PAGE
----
Complete Information on Autoimmune Inner Ear disease with Treatment and Prevention
Posted Sep 11 2009 4:57pm
Autoimmune inner ear disease (AIED) is an incendiary circumstance of the inner ear. The reason of AIED is mostly assumed to be related to either antibodies or exempt cells that induce harm to the inner ear. There is evidence that genetically controlled aspects of the immune system may increase or otherwise be associated with increased susceptibility to common hearing disorders such as menieres disease. It seems that allergies can cause or at least are associated with autoimmune inner ear disease. Observation suggests there is a genetic component as autoimmune diseases seem to cluster in families. Interestingly, this trait may show up as several different autoimmune diseases within the same family. However, this genetic predisposition alone does not cause autoimmune diseases to develop. Other factors need to be present as well in order to initiate the disease process.
Autoimmune inner ear disease is a rare disease occurring in less than one percent of the 28 million Americans with a hearing loss. Both allergy and traditional autoimmune disease such as ankylosing spondylitis, systemic lupus erythematosus, Sjoegren's syndrome, cogan's disease, ulcerative colitis, wegener's granulomatosis, rheumatoid arthritis, and scleroderma can cause or be associated with AIED. The condition has been suggested to be more common in female patients who may or may not have concomitant systemic autoimmune disease than in male patients. Autoimmunity occurs with loss of homeostatic control in the immune system. Host tissues become recognized as foreign and induce damaging vasculitis and fibrosis. Veldman described a continuum of autoimmunity. On one end, organ specific responses with organ specific autoantibodies and T cells produce tissue alteration.
The symptoms of autoimmune inner ear disease are abrupt hearing departure in one ear progressing quickly to the second ear. The hearing departure can advance over weeks or months. Vestibular role may be lost gradually so that intense symptoms do not happen, but patients may produce ataxia and unsteadiness more evident in dark with long-term, multilateral vestibular hypofunction. More experience with the disease has revealed this to be a rare finding and it is not considered a routine occurrence in the syndrome. Outer Ear symptoms that may be attributed to allergy include chronic itching or frequent infections of the ear canal. Meniere’s disease in one or both ears may sometimes be aggravated by allergies. Diagnosis of autoimmune inner ear disease is difficult and is often mistaken for otitis media until the patient develops a loss in the second ear.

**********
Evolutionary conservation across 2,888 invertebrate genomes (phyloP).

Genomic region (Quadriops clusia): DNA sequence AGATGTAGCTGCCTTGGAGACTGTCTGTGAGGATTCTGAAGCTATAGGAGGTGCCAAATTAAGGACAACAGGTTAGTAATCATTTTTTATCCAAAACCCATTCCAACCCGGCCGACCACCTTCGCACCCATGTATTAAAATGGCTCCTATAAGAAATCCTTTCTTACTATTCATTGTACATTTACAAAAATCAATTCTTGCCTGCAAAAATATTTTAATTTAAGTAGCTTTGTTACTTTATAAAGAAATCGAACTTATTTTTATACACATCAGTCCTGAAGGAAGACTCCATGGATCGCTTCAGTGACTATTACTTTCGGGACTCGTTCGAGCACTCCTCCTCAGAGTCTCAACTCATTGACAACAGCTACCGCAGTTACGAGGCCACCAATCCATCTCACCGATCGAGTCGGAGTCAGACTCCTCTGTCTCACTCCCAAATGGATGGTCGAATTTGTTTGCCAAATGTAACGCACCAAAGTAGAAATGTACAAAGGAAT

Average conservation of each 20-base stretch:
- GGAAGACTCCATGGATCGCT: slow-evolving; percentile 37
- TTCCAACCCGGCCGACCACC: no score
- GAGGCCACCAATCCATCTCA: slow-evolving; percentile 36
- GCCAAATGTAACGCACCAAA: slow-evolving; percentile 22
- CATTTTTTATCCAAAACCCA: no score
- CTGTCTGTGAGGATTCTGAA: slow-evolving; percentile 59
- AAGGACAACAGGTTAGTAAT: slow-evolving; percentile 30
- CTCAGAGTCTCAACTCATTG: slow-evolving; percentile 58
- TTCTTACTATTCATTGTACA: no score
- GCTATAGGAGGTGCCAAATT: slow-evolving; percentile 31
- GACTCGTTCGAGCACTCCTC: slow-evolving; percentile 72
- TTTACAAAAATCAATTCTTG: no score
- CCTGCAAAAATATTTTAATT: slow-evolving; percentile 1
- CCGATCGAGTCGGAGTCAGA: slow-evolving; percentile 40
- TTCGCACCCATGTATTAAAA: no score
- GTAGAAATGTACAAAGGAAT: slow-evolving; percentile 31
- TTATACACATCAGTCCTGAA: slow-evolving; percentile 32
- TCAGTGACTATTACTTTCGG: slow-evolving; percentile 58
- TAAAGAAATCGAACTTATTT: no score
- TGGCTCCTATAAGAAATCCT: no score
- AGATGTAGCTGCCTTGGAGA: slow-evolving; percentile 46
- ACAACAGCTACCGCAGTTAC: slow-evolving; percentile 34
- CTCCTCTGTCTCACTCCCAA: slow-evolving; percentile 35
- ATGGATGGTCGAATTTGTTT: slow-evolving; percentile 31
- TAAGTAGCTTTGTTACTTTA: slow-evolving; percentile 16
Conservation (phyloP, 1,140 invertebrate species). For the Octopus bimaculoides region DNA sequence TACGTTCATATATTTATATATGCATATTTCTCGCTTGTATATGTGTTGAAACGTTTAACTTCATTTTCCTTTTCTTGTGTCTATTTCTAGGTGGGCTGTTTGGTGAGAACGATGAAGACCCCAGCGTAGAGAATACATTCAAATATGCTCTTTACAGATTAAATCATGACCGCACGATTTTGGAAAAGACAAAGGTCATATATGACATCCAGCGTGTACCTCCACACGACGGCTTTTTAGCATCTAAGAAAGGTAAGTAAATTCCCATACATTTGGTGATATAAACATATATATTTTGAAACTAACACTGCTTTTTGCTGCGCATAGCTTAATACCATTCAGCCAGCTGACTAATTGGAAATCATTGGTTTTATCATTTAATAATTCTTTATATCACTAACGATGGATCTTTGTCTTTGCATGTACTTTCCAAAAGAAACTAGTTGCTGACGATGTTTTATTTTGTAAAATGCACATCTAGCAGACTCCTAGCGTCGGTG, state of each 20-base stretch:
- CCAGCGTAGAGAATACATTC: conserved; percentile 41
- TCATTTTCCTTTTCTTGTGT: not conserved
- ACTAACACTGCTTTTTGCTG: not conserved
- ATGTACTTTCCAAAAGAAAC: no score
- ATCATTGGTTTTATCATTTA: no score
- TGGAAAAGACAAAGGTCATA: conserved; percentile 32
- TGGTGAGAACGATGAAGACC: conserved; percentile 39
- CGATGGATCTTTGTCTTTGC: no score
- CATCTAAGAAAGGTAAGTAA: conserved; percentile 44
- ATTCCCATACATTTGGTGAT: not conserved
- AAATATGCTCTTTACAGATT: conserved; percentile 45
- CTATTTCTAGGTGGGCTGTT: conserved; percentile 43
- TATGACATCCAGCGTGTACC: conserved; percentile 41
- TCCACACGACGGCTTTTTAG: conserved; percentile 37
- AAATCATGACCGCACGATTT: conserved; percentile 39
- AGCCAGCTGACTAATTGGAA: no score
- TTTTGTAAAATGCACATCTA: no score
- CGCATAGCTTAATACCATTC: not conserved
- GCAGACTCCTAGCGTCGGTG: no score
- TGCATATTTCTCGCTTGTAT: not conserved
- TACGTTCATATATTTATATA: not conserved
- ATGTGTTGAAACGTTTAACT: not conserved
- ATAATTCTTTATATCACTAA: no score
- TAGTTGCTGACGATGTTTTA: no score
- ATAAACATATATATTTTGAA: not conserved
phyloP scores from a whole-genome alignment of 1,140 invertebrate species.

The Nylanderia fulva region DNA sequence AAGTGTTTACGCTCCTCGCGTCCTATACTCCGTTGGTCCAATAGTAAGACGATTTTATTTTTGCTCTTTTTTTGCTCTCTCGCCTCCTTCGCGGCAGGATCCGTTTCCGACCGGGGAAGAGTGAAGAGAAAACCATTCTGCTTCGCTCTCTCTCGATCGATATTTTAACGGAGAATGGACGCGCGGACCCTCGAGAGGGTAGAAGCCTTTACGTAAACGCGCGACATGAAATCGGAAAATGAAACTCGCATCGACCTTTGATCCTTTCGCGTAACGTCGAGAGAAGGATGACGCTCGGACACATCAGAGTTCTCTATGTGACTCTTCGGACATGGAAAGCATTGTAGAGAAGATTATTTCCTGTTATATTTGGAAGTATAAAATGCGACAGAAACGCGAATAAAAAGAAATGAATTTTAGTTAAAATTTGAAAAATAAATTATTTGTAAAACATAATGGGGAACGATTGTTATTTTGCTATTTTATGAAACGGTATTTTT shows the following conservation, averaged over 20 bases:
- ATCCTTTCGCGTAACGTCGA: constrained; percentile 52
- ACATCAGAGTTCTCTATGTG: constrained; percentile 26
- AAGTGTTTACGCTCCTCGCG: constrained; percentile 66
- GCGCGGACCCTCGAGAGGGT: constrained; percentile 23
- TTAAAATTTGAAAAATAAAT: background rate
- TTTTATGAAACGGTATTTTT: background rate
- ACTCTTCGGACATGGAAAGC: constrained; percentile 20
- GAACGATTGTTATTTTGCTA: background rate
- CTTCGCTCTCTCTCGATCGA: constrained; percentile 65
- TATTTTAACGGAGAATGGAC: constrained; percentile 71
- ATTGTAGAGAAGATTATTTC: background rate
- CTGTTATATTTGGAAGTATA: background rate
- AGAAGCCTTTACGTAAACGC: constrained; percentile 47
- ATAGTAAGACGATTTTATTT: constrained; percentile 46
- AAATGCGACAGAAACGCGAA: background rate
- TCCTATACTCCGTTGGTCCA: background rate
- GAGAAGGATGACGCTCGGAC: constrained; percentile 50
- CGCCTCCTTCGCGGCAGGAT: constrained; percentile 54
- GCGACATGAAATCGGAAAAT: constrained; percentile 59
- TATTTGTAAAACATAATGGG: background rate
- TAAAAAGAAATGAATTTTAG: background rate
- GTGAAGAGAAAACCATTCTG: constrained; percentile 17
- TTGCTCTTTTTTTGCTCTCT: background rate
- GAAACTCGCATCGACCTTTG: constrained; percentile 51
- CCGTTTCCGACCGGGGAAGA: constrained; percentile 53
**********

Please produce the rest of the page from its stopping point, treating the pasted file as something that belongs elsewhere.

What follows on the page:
There are several protocols for treatment of autoimmune inner ear disease. Treatment goals in autoimmune inner ear disease include improving speech thresholds to levels treatable with hearing aids in severely affected patients and recovery of hearing to near normal levels in those with mild to moderate losses. Most patients with autoimmune inner ear disease respond to the initial treatment of steroids, prednisone, and methotrexate, a chemotherapy agent. Some patients may benefit from the use of hearing aids. In persons with response to steroids, in most cases a chemotherapy type of medication such as cytoxan or will be used over the long term. The medicine can be put right into the inner ear under local anesthesia, or through the use of tiny ear tubes put in place surgically. Not all people respond to steroid therapy the same way. Treatment in some people results in better hearing, or better discrimination or both.